When you cut headcount is your customer experience bleeding?


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I recently had to call the post office’s customer service number regarding a change of address form that got screwed up. Monday I waited on hold for 15 minutes and finally hung up. Tuesday, the same deal. I finally physically went down to my local post office on Wednesday to deal with the mess in person. And there I waited in line for 20 minutes before finally getting it sorted out. There was one (!!!) person working at the post office window to deal with the many, many disgruntled people there. It sure makes it easy to see why they lose money each and every day they operate.

While I understand the reality of our economy, it’s too simple to say ‘cut headcount’. Most financial people making the decision to cut headcount are not very skilled or intelligent. They are not capable of looking at the entire picture. They are simply making quick cost savings in the short run, without considering their long-term savings and growth potential. Who ultimately pays the price for cuts in personnel? First the customers pay, then the company. Your once loyal product advocates get cast aside in the name of smaller overhead and a more manageable bottom line. So what’s the solution? How can you reevaluate your business AND the needs of your customers to come to a more appropriate cost savings solution than just slashing headcount?

You do it by analyzing the data you probably have already. These comments reveal how cutting headcount will come back to haunt you.

“Every time I open my statement there are more and more fees that no one told me about. And EVERY time I call the customer service number I never ever get a live customer service agent. You really don’t care about your customers.”

“Every time I go to your store there is one checkout clerk and the longest line! You’ve got me because there are no other toy stores nearby me, but your business must be booming, why not add another checkout clerk and add a little customer service while you’re at it.”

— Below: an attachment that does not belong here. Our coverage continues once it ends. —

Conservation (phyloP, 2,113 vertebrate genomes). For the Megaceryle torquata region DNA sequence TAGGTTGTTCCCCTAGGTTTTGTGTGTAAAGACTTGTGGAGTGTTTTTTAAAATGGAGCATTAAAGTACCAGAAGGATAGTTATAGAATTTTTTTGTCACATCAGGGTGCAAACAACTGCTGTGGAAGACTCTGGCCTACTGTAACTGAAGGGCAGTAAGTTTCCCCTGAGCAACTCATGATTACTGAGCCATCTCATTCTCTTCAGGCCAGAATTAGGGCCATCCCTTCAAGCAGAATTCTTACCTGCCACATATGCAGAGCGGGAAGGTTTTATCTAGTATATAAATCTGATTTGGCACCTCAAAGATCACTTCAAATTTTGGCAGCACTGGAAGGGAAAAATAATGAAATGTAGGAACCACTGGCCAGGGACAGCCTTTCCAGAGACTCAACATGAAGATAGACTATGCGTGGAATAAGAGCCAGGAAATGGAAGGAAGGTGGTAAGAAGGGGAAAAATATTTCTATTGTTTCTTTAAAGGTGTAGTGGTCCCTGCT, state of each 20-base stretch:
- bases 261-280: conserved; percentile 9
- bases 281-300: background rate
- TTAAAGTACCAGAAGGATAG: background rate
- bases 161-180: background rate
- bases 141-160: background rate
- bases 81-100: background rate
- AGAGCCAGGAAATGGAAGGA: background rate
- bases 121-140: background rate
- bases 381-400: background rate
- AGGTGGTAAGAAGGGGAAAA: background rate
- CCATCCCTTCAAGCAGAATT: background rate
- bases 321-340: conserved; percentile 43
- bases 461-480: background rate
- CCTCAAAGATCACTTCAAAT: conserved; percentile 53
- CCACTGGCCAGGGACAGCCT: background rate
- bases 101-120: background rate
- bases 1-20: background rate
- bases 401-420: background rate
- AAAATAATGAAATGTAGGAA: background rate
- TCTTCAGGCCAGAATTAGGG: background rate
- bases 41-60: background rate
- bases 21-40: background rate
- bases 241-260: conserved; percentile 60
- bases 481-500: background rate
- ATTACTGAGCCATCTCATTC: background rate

“I’ve tried to schedule a service appointment at my home for more than three weeks, and each time I call I’m told there are no repair people available for several more weeks. What am I supposed to do without my refrigerator for that long?”

Happy Monday!

Republished with author's permission from original post.

Jodie Monger
Jodie Monger, Ph.D. is the president of Customer Relationship Metrics (CRM) and a pioneer in business intelligence for the contact center industry. Dr. Jodie's work at CRM focuses on converting unstructured data into structured data for business action. Her research areas include customer experience, speech and operational analytics. Before founding CRM, she was the founding associate director of Purdue University's Center for Customer-Driven Quality.


  1. Jodie, fabulous post! In a short blog, you articulated not only your personal frustrations, but those of most consumers. As you said so well, companies are looking at today to save money and don’t realize how it directly affects tomorrow's revenues and profits. Richard Shapiro, The Center For Client Retention @richardrshapiro


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